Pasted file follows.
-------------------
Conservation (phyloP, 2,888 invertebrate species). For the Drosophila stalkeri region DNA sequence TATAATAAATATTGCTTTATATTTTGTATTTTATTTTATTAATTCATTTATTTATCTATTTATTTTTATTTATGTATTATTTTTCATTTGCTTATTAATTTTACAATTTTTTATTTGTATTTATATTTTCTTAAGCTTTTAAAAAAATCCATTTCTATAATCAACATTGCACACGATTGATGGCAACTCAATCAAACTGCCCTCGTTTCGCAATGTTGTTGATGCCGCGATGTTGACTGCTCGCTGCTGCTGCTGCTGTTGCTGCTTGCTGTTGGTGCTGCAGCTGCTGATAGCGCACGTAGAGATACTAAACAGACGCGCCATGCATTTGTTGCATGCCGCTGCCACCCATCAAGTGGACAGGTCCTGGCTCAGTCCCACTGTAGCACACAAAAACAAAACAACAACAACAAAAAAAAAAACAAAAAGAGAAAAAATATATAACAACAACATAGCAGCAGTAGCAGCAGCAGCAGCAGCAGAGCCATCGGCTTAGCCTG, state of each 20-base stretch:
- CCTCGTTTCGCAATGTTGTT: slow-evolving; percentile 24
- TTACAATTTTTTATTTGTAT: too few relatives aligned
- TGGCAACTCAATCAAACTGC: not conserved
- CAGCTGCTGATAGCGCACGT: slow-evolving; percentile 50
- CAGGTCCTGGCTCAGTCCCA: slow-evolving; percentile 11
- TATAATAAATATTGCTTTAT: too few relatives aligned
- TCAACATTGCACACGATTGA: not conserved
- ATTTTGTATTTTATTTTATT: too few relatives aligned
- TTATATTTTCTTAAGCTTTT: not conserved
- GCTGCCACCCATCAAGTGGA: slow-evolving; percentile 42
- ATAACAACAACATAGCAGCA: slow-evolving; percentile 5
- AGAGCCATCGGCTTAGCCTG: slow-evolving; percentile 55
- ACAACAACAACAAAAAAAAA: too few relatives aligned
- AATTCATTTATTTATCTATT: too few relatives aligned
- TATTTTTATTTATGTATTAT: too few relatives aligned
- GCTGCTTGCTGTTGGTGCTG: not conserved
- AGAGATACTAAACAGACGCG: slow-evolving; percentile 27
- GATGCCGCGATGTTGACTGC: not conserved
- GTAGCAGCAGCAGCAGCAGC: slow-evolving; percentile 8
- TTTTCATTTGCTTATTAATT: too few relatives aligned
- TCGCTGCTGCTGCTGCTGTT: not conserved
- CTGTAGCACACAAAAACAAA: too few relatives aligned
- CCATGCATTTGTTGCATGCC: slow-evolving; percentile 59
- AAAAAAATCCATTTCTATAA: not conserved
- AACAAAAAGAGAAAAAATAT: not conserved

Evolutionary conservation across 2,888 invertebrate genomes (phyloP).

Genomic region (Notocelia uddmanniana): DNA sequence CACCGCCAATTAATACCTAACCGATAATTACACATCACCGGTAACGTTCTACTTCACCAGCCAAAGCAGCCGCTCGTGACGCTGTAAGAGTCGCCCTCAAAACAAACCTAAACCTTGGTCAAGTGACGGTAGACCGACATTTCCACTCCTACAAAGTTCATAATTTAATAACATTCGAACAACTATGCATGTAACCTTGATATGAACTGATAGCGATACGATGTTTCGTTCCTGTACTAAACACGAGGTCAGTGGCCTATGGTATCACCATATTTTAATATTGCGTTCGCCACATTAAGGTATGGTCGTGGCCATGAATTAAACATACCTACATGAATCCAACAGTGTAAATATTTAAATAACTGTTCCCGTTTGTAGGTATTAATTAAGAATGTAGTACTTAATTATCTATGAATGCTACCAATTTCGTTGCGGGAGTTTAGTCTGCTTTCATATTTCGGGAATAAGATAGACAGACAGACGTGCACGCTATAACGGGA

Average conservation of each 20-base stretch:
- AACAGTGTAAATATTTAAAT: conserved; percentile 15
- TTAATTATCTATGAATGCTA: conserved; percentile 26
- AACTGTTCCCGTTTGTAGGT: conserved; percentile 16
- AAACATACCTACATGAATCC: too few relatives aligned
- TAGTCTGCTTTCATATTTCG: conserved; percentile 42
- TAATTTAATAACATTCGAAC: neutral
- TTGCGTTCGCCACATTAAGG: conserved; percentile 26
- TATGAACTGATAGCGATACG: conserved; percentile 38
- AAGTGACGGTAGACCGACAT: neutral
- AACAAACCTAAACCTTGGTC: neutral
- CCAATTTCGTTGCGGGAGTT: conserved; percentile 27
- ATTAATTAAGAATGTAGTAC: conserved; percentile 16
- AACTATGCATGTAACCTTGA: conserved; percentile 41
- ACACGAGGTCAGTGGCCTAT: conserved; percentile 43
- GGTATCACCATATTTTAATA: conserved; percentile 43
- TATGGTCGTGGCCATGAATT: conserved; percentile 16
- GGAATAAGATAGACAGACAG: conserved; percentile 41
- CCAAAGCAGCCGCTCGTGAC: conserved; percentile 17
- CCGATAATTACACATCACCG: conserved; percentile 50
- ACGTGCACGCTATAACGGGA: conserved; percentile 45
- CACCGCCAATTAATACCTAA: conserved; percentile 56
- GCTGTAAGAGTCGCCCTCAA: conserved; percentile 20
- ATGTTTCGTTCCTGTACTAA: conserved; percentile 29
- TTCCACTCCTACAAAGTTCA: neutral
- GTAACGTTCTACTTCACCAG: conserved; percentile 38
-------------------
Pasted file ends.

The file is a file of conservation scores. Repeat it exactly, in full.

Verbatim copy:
Conservation (phyloP, 2,888 invertebrate species). For the Drosophila stalkeri region DNA sequence TATAATAAATATTGCTTTATATTTTGTATTTTATTTTATTAATTCATTTATTTATCTATTTATTTTTATTTATGTATTATTTTTCATTTGCTTATTAATTTTACAATTTTTTATTTGTATTTATATTTTCTTAAGCTTTTAAAAAAATCCATTTCTATAATCAACATTGCACACGATTGATGGCAACTCAATCAAACTGCCCTCGTTTCGCAATGTTGTTGATGCCGCGATGTTGACTGCTCGCTGCTGCTGCTGCTGTTGCTGCTTGCTGTTGGTGCTGCAGCTGCTGATAGCGCACGTAGAGATACTAAACAGACGCGCCATGCATTTGTTGCATGCCGCTGCCACCCATCAAGTGGACAGGTCCTGGCTCAGTCCCACTGTAGCACACAAAAACAAAACAACAACAACAAAAAAAAAAACAAAAAGAGAAAAAATATATAACAACAACATAGCAGCAGTAGCAGCAGCAGCAGCAGCAGAGCCATCGGCTTAGCCTG, state of each 20-base stretch:
- CCTCGTTTCGCAATGTTGTT: slow-evolving; percentile 24
- TTACAATTTTTTATTTGTAT: too few relatives aligned
- TGGCAACTCAATCAAACTGC: not conserved
- CAGCTGCTGATAGCGCACGT: slow-evolving; percentile 50
- CAGGTCCTGGCTCAGTCCCA: slow-evolving; percentile 11
- TATAATAAATATTGCTTTAT: too few relatives aligned
- TCAACATTGCACACGATTGA: not conserved
- ATTTTGTATTTTATTTTATT: too few relatives aligned
- TTATATTTTCTTAAGCTTTT: not conserved
- GCTGCCACCCATCAAGTGGA: slow-evolving; percentile 42
- ATAACAACAACATAGCAGCA: slow-evolving; percentile 5
- AGAGCCATCGGCTTAGCCTG: slow-evolving; percentile 55
- ACAACAACAACAAAAAAAAA: too few relatives aligned
- AATTCATTTATTTATCTATT: too few relatives aligned
- TATTTTTATTTATGTATTAT: too few relatives aligned
- GCTGCTTGCTGTTGGTGCTG: not conserved
- AGAGATACTAAACAGACGCG: slow-evolving; percentile 27
- GATGCCGCGATGTTGACTGC: not conserved
- GTAGCAGCAGCAGCAGCAGC: slow-evolving; percentile 8
- TTTTCATTTGCTTATTAATT: too few relatives aligned
- TCGCTGCTGCTGCTGCTGTT: not conserved
- CTGTAGCACACAAAAACAAA: too few relatives aligned
- CCATGCATTTGTTGCATGCC: slow-evolving; percentile 59
- AAAAAAATCCATTTCTATAA: not conserved
- AACAAAAAGAGAAAAAATAT: not conserved

Evolutionary conservation across 2,888 invertebrate genomes (phyloP).

Genomic region (Notocelia uddmanniana): DNA sequence CACCGCCAATTAATACCTAACCGATAATTACACATCACCGGTAACGTTCTACTTCACCAGCCAAAGCAGCCGCTCGTGACGCTGTAAGAGTCGCCCTCAAAACAAACCTAAACCTTGGTCAAGTGACGGTAGACCGACATTTCCACTCCTACAAAGTTCATAATTTAATAACATTCGAACAACTATGCATGTAACCTTGATATGAACTGATAGCGATACGATGTTTCGTTCCTGTACTAAACACGAGGTCAGTGGCCTATGGTATCACCATATTTTAATATTGCGTTCGCCACATTAAGGTATGGTCGTGGCCATGAATTAAACATACCTACATGAATCCAACAGTGTAAATATTTAAATAACTGTTCCCGTTTGTAGGTATTAATTAAGAATGTAGTACTTAATTATCTATGAATGCTACCAATTTCGTTGCGGGAGTTTAGTCTGCTTTCATATTTCGGGAATAAGATAGACAGACAGACGTGCACGCTATAACGGGA

Average conservation of each 20-base stretch:
- AACAGTGTAAATATTTAAAT: conserved; percentile 15
- TTAATTATCTATGAATGCTA: conserved; percentile 26
- AACTGTTCCCGTTTGTAGGT: conserved; percentile 16
- AAACATACCTACATGAATCC: too few relatives aligned
- TAGTCTGCTTTCATATTTCG: conserved; percentile 42
- TAATTTAATAACATTCGAAC: neutral
- TTGCGTTCGCCACATTAAGG: conserved; percentile 26
- TATGAACTGATAGCGATACG: conserved; percentile 38
- AAGTGACGGTAGACCGACAT: neutral
- AACAAACCTAAACCTTGGTC: neutral
- CCAATTTCGTTGCGGGAGTT: conserved; percentile 27
- ATTAATTAAGAATGTAGTAC: conserved; percentile 16
- AACTATGCATGTAACCTTGA: conserved; percentile 41
- ACACGAGGTCAGTGGCCTAT: conserved; percentile 43
- GGTATCACCATATTTTAATA: conserved; percentile 43
- TATGGTCGTGGCCATGAATT: conserved; percentile 16
- GGAATAAGATAGACAGACAG: conserved; percentile 41
- CCAAAGCAGCCGCTCGTGAC: conserved; percentile 17
- CCGATAATTACACATCACCG: conserved; percentile 50
- ACGTGCACGCTATAACGGGA: conserved; percentile 45
- CACCGCCAATTAATACCTAA: conserved; percentile 56
- GCTGTAAGAGTCGCCCTCAA: conserved; percentile 20
- ATGTTTCGTTCCTGTACTAA: conserved; percentile 29
- TTCCACTCCTACAAAGTTCA: neutral
- GTAACGTTCTACTTCACCAG: conserved; percentile 38